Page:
The latest in the series of televised leaders debates has reignited the controversy surrounding the televising of leaders debates.
This latest debate only served to remind all those members of both the press and the public that the medium of television, whilst allowing these debates to be televised pointed in no uncertain terms to the debating aspect of the programme.
Looking at the broadcast channels who have agreed to carry the televised leaders debates the amount of choice is of course limited when the subject matter being televised is indeed a series of leaders debates in the classic television style that we have come to expect.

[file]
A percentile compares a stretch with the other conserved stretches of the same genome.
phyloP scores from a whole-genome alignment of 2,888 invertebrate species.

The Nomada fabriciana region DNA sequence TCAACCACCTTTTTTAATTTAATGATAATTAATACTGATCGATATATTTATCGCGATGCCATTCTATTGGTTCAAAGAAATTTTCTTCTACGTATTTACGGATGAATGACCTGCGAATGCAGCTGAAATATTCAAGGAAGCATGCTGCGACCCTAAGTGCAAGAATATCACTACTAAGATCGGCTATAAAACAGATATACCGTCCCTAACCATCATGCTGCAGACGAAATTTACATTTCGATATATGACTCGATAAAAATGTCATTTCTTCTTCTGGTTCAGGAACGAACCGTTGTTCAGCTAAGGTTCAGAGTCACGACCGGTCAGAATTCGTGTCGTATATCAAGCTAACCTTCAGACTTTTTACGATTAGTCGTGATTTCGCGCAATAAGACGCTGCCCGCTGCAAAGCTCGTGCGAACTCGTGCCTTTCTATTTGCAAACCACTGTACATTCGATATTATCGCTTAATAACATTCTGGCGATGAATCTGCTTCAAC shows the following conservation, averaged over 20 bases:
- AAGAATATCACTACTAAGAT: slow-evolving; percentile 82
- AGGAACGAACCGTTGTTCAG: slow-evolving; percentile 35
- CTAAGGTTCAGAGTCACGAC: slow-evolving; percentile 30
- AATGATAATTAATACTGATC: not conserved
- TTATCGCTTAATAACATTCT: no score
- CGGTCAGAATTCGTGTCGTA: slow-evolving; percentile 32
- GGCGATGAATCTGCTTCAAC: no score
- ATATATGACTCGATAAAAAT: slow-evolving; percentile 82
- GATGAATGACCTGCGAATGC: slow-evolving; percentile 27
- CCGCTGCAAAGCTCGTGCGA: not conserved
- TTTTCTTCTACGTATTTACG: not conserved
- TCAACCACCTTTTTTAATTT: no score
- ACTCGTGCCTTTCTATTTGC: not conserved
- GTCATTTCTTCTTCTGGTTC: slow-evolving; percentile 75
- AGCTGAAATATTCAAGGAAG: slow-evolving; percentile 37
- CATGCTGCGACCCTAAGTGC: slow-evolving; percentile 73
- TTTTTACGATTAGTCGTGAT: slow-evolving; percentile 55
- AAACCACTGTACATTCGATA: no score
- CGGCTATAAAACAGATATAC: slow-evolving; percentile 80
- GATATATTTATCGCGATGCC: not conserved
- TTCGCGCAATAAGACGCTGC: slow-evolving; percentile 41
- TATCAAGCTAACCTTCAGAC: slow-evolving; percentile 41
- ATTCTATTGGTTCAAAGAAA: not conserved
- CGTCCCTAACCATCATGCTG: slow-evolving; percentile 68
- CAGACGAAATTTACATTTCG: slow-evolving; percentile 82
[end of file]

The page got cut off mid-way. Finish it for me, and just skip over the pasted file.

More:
It remains to be seen whether the last leaders debate, to be televised next week, will be of comparable quality to the previous two leaders debates or whether, being the third in a series of three will prove to be both of lower standard and quality than the previous two leaders debates which set the standard for the televising of the rest of the leaders debates.
Only time will tell whether this has proved to be a bold move by the broadcasting fraternity or simply a slavish way to follow the American political system of televising leaders debates.
I have been assured by several well placed sources that the consensus agreement is that the outcome needs to be debated upon, preferably whilst also being televised in the style of a leaders televised debate.